SURF

Sabrina Berger

Optimizing Our Search for Fast Radio Bursts with Realfast at the Very Large Array Telescope

The Very Large Array (VLA) radio interferometer in New Mexico is an excellent instrument to look for radio transients such as fast radio bursts (FRBs). FRBs are intense radio signals lasting milliseconds that do not yet have a confirmed origin. An interferometer employs an array of radio telescopes to observe radio frequencies. FRBs are a new major interest in radio astronomy because of their mysterious nature and increasing number of observations. Many radio telescopes are beginning to design and construct FRB pipelines that search incoming data in real time. Besides detecting FRBs, the software and signal processing techniques developed while implementing an FRB search pipeline have other important applications to the radio astronomy community. Real time pipelines are data intensive and improving the algorithms and learning how to best manage the flow of data will be very useful for other transient search pipelines. I will be exploring the accuracy and efficiency of realfast, a software pipeline tailored to search for FRBs at the VLA.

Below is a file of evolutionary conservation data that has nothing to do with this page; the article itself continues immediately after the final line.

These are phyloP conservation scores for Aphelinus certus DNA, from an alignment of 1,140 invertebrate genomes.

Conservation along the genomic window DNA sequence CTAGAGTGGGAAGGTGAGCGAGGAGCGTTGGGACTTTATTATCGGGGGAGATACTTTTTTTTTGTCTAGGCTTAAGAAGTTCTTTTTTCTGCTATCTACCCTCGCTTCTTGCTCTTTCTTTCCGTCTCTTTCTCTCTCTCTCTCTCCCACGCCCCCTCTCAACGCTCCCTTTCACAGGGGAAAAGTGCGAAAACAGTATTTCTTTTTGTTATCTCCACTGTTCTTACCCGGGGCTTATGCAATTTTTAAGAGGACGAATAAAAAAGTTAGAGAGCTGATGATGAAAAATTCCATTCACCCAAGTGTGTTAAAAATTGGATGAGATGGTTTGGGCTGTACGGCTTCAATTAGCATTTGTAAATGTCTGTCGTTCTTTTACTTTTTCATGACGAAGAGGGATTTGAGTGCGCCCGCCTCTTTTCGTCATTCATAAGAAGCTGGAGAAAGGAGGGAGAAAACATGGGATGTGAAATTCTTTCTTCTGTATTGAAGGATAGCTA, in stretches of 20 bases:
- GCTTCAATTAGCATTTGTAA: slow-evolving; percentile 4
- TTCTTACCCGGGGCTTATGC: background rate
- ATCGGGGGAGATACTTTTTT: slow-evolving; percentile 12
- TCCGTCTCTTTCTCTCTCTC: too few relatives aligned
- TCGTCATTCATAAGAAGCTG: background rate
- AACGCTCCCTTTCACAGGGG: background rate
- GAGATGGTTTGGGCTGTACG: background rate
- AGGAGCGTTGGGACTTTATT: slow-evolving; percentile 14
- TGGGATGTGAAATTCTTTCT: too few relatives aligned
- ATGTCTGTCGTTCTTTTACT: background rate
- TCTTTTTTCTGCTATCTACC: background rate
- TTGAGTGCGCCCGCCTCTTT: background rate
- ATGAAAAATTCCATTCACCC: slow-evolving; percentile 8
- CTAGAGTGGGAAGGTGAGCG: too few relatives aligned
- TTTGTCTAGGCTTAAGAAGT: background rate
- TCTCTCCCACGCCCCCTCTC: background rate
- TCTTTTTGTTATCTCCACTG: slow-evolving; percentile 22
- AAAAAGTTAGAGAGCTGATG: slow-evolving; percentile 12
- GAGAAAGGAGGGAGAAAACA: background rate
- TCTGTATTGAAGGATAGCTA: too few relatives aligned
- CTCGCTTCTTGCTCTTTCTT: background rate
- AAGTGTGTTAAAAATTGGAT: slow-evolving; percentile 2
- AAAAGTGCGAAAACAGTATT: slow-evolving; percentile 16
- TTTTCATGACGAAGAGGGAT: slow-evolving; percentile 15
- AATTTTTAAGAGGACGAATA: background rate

Message to Sponsor

Thanks to the Anselm M&PS Fund I was able to do research this summer that I absolutely loved. My SURF experience also positively affected my plans for graduate school. My connection with my advisor has opened up possibilities to apply to graduate schools in this field of research this fall. I also gained more confidence doing independent research and proposing new ideas to big research projects. Overall, I am extremely thankful for the opportunity Anselm M&PS Fund provided me this summer and know my experience will serve me well for a long time to come in my career in astronomy.
  • Major: Physics and Astrophysics
  • Sponsor: Anselm M&PS
  • Mentor: Casey Law and Carl Heiles